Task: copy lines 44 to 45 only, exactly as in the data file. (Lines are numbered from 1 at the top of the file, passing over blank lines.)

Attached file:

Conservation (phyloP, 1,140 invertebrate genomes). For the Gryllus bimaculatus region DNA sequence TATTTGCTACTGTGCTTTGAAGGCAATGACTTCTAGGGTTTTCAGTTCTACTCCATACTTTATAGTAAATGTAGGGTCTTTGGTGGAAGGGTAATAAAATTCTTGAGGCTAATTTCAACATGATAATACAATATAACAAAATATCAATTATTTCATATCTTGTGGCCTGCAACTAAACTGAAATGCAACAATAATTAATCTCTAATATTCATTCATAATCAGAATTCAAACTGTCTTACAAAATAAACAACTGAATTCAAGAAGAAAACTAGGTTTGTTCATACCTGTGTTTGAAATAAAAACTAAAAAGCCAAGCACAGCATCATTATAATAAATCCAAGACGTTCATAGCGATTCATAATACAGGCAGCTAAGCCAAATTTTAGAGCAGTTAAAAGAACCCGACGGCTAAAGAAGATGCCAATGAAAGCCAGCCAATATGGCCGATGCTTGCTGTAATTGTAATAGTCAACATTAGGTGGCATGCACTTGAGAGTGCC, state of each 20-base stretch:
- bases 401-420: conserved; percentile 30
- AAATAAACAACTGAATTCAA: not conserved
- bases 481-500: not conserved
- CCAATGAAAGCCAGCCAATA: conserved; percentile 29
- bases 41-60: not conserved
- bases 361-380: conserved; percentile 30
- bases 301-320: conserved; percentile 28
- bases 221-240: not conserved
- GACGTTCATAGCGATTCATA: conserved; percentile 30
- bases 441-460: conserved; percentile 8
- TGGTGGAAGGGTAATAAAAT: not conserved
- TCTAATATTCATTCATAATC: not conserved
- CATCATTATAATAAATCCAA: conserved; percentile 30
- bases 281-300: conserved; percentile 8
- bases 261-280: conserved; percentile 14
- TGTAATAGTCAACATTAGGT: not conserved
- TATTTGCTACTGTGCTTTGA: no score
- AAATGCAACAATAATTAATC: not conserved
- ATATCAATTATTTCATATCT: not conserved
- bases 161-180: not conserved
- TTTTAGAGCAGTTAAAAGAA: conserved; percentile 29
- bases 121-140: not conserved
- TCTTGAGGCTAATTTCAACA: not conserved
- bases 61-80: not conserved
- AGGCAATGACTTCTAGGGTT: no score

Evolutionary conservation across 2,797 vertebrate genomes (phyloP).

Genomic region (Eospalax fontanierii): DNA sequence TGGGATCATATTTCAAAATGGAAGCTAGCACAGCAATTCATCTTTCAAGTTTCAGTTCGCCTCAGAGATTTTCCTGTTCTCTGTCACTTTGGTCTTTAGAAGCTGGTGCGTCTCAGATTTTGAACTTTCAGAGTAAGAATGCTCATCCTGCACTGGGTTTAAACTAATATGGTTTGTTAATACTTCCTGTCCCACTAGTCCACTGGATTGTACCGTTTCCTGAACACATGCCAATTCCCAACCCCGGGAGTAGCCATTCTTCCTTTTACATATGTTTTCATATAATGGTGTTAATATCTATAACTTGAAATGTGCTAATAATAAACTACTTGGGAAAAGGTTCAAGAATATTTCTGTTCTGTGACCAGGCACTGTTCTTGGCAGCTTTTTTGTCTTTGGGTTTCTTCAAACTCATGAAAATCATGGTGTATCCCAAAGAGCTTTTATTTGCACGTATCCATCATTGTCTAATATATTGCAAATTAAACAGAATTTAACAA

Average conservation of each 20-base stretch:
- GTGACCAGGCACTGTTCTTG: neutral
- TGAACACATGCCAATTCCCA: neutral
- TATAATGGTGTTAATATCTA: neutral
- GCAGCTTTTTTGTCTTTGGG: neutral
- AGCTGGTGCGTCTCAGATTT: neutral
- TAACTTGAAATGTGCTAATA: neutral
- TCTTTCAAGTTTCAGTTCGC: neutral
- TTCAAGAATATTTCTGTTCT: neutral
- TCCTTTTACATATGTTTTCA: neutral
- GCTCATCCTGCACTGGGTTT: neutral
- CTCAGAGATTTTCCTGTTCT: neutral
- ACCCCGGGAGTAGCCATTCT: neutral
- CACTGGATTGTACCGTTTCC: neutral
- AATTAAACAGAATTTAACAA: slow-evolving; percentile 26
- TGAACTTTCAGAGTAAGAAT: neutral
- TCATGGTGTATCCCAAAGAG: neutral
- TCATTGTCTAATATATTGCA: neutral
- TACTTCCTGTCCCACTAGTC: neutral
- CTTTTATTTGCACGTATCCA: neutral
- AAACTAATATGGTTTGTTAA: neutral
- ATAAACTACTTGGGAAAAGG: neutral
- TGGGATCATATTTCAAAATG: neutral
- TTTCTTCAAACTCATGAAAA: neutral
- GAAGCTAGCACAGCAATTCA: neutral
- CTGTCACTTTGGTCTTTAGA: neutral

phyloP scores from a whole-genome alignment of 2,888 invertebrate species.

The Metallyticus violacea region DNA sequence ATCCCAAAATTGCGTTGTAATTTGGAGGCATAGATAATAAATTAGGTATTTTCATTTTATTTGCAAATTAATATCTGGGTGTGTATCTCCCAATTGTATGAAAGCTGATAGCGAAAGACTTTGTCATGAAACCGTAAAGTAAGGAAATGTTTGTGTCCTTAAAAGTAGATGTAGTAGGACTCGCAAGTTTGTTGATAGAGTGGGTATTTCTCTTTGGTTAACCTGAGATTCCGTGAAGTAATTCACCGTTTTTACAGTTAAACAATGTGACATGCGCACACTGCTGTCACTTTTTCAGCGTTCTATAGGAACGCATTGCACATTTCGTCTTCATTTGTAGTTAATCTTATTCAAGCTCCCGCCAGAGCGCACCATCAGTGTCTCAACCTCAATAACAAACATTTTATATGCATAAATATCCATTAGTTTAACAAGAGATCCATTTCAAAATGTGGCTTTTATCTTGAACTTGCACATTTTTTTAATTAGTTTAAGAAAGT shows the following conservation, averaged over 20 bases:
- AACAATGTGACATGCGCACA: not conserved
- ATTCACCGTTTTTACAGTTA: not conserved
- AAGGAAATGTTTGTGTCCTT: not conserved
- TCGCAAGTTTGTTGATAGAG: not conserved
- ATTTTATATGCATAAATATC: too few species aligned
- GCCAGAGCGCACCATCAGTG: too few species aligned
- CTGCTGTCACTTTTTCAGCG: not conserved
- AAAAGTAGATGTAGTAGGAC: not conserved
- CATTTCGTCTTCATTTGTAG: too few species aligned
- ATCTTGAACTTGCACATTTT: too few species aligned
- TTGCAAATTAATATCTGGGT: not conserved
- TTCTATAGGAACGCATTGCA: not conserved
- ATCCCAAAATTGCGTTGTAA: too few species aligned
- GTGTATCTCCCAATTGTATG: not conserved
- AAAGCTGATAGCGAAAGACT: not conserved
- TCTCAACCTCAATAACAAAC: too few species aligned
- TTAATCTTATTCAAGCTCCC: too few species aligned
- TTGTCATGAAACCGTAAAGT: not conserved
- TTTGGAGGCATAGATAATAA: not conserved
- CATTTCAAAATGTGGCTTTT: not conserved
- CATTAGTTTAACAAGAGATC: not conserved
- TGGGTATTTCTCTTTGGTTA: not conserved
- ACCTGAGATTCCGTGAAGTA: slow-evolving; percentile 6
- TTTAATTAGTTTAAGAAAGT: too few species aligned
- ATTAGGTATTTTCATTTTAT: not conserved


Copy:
- TGAACTTTCAGAGTAAGAAT: neutral
- TCATGGTGTATCCCAAAGAG: neutral